The pandemic grounded Minne’s team, but despite the challenges of working remotely with communities around the world, their efforts remain laser focused.
“To someday say I was involved in eliminating the disease entirely would be amazing,” she says.
Pediatrics to Public Health
While Minne is eager to get back to traveling, Martha Iwamoto’s work rarely requires a trip to the airport. She is a medical epidemiologist, having spent most of her career working at the Centers for Disease Control and Prevention (CDC) and more recently at the New York City Department of Health and Mental Hygiene—the largest health department in the country. Her interest: the impact of infectious diseases on vulnerable populations.
“After medical school and residency, I practiced pediatrics for three years, but I always kept an eye open to research interests and public health,” she says. “This took me to the Center for Disease Control for 14 years.”
At CDC, Martha first trained in the area of applied epidemiology as an epidemic intelligence service officer—the staffers known as “disease detectives”—and then worked as a medical epidemiologist in emerging infectious diseases and vaccine-preventable diseases.
If you’ve read about an outbreak in the past few decades, she probably worked on it—West Nile, food-borne diseases, Ebola and Influenza. In New York City, she has focused on Zika virus infections, measles and COVID-19.
Just this spring, she changed roles and joined the vaccine clinical research and development team at Pfizer.
Martha embraces the differences between public health and clinical medicine. She’s passionate about the ways in which science can promote and improve health and well-being among entire populations.
“Through epidemiology, we can understand how to find causes of health outcomes and diseases,” she says. “We analyze data to understand overarching population health issues, and then use that information to try to intervene effectively.”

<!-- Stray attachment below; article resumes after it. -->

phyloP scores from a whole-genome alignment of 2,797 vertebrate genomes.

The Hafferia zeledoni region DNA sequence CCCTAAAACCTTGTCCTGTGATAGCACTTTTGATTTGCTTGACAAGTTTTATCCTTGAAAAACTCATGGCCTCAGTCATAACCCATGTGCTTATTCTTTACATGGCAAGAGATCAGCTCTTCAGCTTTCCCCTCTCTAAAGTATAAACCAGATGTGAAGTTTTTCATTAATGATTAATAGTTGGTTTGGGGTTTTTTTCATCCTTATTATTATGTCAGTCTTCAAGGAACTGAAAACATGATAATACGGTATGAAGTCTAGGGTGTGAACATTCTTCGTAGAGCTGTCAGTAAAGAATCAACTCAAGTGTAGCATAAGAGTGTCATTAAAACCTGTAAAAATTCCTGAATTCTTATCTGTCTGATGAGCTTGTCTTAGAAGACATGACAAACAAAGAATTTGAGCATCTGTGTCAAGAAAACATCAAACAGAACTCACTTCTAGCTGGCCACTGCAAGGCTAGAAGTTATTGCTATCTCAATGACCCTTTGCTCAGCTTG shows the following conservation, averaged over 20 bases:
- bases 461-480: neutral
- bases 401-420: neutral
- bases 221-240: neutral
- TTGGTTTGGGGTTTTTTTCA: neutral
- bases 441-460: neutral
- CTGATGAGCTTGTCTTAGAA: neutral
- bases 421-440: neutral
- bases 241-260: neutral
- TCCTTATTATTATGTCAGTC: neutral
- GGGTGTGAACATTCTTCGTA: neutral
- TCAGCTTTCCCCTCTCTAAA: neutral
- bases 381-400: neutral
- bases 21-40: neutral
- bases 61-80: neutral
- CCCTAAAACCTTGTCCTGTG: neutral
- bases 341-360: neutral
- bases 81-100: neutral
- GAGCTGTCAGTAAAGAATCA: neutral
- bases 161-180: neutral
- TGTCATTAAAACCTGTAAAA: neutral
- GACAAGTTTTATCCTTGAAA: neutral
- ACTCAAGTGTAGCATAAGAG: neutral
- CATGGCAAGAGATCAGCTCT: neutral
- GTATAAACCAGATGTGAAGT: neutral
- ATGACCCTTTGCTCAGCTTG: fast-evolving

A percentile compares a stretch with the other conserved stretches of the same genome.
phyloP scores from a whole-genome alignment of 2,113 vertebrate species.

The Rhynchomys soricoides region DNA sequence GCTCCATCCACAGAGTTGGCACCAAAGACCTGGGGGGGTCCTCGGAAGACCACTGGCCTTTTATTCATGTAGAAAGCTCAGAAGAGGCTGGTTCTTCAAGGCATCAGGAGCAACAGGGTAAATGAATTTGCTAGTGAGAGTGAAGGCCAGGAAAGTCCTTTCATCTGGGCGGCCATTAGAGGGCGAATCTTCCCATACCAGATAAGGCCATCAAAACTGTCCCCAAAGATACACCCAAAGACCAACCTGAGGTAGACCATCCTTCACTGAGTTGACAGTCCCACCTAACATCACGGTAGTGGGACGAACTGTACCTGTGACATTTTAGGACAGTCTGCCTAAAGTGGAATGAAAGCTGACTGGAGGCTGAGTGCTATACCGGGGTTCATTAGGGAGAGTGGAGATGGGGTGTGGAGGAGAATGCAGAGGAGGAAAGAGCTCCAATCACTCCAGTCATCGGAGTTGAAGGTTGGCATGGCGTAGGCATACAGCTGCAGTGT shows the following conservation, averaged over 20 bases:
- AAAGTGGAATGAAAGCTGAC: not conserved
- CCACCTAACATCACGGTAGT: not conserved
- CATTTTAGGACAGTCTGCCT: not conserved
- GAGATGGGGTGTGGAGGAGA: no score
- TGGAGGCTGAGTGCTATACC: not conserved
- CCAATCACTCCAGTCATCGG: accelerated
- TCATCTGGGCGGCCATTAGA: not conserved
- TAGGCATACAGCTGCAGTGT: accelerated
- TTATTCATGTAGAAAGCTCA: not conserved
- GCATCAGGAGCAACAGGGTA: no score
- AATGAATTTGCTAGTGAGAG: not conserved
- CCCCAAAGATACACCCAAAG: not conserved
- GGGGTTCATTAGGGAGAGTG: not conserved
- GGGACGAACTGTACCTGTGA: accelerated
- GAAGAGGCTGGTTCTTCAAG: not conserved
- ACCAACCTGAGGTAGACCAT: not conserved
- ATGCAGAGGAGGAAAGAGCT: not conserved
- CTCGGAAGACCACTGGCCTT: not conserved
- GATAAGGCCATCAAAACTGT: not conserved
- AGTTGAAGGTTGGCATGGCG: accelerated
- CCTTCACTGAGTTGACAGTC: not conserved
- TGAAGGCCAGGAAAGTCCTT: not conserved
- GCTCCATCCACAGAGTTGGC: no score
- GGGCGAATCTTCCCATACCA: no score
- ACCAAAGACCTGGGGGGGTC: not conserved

When Martha moved to NYC four years ago, she was not anticipating the impact of a virus like COVID-19, but with her background, she recognized early on the potential magnitude of the virus and understood how it could affect populations if not managed.
“What interests me most is understanding why people are getting sick,” she says, “and using the right scientific evidence to prevent further illness.”
Although they were close growing up, the Iwamoto sisters’ bond grew at Davidson. Over time, they became best friends. Their Davidson friend group was largely the same, and they both took full advantage of opportunities to expand their world views during those formative years.
“I learned about serious disparities around the world, and I wanted to do something to help address them,” she says. “Davidson impelled us to be curious, to learn, understand, and ask questions. Professors inspired us to make a meaningful difference.”
Martha arrived on campus unsure of her path; the economics major became interested in studying medicine during her senior year. Her study abroad experience took her to France.
“My view of the world became much bigger as a result of Davidson,” she says. “I appreciated the opportunity to learn how to read, write, and think critically; humanities really rocked my world. I’m grateful for Davidson for so many reasons, most especially for professors and friends that encourage a lifelong love of learning and service.”
When the sisters turned 50, a dozen Davidson friends, led by Susan Majors Flynn ’91, traveled to Poland to work on a Habitat for Humanity project. No surprise their milestone celebration was about service to others.
“There is a spirituality among Davidson alumni,” Minne says, “and I am grateful.”
“It’s exciting when you cross paths with another Davidson grad,” she says. “There’s something special there.”
This article was originally published in the Spring/Summer 2021 print issue of the Davidson Journal Magazine; for more, please see the Davidson Journal section of our website.